About a year ago I moved to Las Cruces, NM from Dayton, OH, and boy was I happy to be back out West. With the move came a new job, and some 3-4 day blocks of time off that would be perfect for climbing some mountains. One of the trips I have been planning since arriving in Las Cruces was a trip to the Chiricahua Mountains of the southeast corner of Arizona. There was a county highpoint there (Chiricahua Peak) that has inexplicably been on my to-do list for a few years. I’ve never lived in Arizona, but I’ve always been drawn to the “sky island” type mountains and Chiricahua is that type of peak.
So after putting my 18 mos old son to bed on Tuesday, March 6th I left Las Cruces and headed west towards Arizona. I was planning a couple of good hikes involving well established trails and warm sunshine (Chiricahua and Wrightson were my two main objectives). An uneventful drive along I-10 eventually led me towards Rustler Park campground and at an elevation of 7000 feet I started to notice some small patches in some secluded areas. As the road continued upwards I encountered increasing snow patches that now covered parts of the road. As I neared Rustler Park campground in my Camry it took my three tries to make it through a particularly large snow drift/patch and up the final hill.
Hmmm…. Maybe the hike wouldn’t be quite as warm and sunny as I had hoped. After parking my car and setting up my tent, I immediately fell asleep. The next morning a bright shiny sun crested the surrounding trees and shined into my tent. I packed up my tent and sleeping items and readied myself for the hike. Luckily, just as I walked out of my Las Cruces home the night before, I decided that I might as well take my leather hiking boots “just in case” there was a little bit of snow.
The rough road to Long Park was blocked off and I made pretty good time walking through the 3-6 inch deep snow. I was still optimistic that the trail would clear, and even if the conditions remained constant the hike would be easily doable. So far the road had been well shaded and on the north slope, therefore I expected conditions to improve when I reached the crest trail. From Long Park I followed a ¾ mile connector trail that led me to the Crest Trail. This trail had a little more snow (still north slope, still deep in the trees), and a couple times I post-holed up to the middle of my shin.
The snow is beginning to get deeper as the connector trail hooks up with the crest trail
Unfortunately when I reached the crest trail the snow became a little deeper and every step seemed to sink a little further. Finally after a half mile of post-holing to about knee depth, I turned the corner and was on a south facing slope. The trail was clear of snow and the swear words running through my mind instantly changed to thoughts of sunshine and butterflies. I quickly covered the snow free section, and then encountered another snow covered section. This trend continued in approximately half mile increments (dry-snow-dry-snow-etc.) as the crest trail wound around bumps on its way to Chiricahua Peak. As I gained elevation though, the snow continued to get deeper and when I reached Cima Park it was not uncommon for me to be sinking to mid-thigh.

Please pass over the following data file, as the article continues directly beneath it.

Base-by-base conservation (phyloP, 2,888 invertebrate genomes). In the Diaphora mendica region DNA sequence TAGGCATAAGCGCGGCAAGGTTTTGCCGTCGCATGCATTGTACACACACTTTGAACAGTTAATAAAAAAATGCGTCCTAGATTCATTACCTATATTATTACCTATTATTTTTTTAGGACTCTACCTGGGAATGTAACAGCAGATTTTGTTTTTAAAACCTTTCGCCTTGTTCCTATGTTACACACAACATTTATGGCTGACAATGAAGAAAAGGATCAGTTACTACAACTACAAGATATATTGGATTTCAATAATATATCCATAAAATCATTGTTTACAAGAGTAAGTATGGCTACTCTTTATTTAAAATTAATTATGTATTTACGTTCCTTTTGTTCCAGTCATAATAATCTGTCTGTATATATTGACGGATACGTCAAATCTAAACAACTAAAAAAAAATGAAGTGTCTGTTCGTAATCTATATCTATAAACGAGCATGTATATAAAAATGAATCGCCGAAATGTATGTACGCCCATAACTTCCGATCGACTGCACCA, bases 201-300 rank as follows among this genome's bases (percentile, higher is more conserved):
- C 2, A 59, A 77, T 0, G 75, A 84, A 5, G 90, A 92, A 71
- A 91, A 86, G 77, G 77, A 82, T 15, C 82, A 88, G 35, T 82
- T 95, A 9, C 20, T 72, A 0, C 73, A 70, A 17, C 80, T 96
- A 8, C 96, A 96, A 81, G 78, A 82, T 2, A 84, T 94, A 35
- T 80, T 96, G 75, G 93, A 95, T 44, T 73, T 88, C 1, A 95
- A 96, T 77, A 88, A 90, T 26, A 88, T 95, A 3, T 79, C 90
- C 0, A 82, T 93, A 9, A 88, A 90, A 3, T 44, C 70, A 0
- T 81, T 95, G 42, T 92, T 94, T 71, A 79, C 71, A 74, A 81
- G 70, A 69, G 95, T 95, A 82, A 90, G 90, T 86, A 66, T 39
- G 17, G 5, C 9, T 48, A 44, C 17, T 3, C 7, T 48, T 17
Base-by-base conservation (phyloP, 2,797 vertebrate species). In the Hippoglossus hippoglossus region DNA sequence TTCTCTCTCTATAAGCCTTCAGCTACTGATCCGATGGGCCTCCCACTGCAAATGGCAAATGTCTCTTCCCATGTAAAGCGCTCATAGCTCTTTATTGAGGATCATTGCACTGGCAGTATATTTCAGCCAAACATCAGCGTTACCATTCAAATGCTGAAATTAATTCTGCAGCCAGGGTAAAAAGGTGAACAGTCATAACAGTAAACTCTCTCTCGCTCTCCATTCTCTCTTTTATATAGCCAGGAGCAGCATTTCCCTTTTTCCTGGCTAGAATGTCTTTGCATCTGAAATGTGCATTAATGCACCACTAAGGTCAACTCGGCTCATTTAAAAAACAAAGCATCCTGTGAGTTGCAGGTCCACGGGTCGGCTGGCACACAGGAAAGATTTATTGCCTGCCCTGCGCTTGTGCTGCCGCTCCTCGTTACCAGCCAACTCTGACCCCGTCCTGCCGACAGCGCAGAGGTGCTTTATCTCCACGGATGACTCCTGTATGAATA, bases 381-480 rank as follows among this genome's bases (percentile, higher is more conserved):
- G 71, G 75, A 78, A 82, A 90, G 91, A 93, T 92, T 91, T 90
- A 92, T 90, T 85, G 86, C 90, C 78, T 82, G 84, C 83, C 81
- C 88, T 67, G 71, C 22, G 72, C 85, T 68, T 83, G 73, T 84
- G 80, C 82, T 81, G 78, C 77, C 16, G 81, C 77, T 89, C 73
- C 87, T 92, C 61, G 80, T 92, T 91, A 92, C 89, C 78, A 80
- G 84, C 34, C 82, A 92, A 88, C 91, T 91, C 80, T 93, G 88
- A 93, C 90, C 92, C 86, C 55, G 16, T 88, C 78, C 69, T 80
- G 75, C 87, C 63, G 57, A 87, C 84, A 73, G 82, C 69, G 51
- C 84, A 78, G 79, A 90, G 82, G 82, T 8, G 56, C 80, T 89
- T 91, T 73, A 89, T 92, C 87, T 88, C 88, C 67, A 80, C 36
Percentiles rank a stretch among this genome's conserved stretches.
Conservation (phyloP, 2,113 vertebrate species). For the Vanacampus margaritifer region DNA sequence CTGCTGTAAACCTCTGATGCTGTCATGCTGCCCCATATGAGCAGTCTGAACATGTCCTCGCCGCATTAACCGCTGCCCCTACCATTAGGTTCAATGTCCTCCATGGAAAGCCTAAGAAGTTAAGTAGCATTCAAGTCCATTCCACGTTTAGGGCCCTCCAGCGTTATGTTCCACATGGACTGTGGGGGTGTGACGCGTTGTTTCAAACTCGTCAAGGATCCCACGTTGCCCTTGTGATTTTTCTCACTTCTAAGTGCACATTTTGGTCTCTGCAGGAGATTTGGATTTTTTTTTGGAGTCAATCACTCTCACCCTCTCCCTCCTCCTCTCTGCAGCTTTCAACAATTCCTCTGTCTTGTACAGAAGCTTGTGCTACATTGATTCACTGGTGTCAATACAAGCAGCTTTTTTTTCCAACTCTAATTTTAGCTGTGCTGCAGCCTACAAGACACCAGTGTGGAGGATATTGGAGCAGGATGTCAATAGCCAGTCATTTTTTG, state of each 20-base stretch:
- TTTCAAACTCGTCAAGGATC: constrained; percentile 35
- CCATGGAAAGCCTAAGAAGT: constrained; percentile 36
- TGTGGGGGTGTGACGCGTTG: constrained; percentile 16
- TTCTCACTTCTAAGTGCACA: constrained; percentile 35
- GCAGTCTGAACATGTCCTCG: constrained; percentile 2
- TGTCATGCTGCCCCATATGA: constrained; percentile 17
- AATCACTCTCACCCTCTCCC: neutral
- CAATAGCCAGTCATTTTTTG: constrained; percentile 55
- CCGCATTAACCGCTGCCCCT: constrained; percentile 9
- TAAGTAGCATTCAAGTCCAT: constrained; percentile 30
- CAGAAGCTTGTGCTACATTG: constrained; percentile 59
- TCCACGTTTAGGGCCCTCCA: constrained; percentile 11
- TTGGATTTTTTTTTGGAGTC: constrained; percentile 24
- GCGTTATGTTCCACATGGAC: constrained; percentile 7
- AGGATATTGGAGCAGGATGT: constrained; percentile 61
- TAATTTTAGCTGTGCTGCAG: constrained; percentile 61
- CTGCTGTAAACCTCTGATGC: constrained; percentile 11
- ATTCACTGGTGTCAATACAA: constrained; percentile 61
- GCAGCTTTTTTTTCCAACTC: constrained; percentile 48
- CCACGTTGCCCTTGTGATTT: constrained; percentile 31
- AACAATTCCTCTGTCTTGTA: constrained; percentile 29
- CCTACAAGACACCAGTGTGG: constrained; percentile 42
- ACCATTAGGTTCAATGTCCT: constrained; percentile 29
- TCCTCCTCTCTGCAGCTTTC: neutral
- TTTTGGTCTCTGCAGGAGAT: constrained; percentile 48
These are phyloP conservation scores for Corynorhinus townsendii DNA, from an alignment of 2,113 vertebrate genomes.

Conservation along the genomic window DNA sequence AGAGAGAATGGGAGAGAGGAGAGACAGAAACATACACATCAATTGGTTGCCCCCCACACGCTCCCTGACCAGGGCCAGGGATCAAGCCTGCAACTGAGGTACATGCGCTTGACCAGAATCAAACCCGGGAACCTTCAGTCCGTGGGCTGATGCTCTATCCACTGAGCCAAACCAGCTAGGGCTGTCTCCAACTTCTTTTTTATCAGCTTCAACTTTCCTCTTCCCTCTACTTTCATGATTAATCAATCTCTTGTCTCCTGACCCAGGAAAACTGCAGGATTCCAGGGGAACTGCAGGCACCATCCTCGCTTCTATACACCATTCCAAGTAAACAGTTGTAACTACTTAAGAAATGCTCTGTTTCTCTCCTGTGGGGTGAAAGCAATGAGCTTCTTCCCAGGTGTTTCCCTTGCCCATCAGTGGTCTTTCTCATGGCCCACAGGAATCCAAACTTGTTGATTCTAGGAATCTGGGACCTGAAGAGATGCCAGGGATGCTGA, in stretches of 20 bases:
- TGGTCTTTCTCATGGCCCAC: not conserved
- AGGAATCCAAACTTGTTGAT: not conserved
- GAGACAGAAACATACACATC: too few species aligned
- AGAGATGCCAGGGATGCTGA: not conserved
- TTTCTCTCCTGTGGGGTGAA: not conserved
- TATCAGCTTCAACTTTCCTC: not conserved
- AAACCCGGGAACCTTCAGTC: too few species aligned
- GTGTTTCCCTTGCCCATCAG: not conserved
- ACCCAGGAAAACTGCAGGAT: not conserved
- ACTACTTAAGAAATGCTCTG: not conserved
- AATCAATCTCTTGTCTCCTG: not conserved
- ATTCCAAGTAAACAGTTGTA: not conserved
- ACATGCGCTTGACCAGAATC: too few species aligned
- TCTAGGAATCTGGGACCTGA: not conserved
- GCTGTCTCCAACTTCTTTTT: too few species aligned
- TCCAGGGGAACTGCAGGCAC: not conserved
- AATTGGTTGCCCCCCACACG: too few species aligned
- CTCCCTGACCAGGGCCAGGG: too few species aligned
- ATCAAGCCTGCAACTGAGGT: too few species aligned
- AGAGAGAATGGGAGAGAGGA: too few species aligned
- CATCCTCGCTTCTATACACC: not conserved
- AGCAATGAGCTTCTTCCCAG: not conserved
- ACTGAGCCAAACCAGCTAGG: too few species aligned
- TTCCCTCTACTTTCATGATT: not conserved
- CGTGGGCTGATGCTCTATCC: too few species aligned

The obvious difference between north and south slopes is shown here
Remember how I had fortuitously remembered my leather boots? Well, without gaiters they were not doing quite as much good as I had hoped. On occasion water would squish out the top of my boots as I strided along, and my feet had been soaking wet for hours. The final north facing slope that led to Chiricahua’s summit was by far the worst section. By the time I reached the summit I was flat out beat! The snow was 2-3 feet deep on the summit and I half-heartedly tried to find the moveable benchmark.
There is a lot of snow between the summit and me!
The trip up had taken me about 5 hours. Trips of similar distances and elevation gains normally take me less than 2 hours.
The summit celebration quickly ended, and I headed back down hoping that I could make my car before darkness fell. With footprints to follow, the way down went smoothly and quickly (relatively) until I reached Fly Peak. Here I decided to bag another summit “since I was already here”. Oh how quickly I had forgotten the pain of my trek up the mountain! The way up Fly Peak was virtually snow free (south-facing slope) and it looked like a quick little jaunt. I hurried the ~1/2 mile to the top, signed the register, and decided to take the snow covered north face back to the trail in order to “save time”. One hour later I had covered a half mile of thigh deep snow, incessant deadfall, and I was back on the trail.
At this point my boots were still soaked (go figure?!), and my nylon pants were wet up to the knees. This is what southern Arizona hiking is all about! The rest of the hike down the trail and road went about as expected. A little over 8 hrs after leaving my car I arrived back at Rustler Park as happy as I had ever been to see the burgundy Camry waiting for me.
The hike/slog had been a lot more than I had bargained for! The temperature had been in the high sixties, the wind had been non-existent, and it had been a bluebird day from start to finish. Nearly a perfect day to be in the mountains :)!
After Chiricahua I skipped out on Wrightson and instead hiked some lower elevation peaks before heading home to Las Cruces. One word of advice for the Arizona department of tourism: From now on, you’d better make sure your southern mountains are free of snow in March if you want to maintain the image of a “hot and dry place for hiking”!
Here is what the Chiricahua Range looked like the next day from nearby Silver Peak
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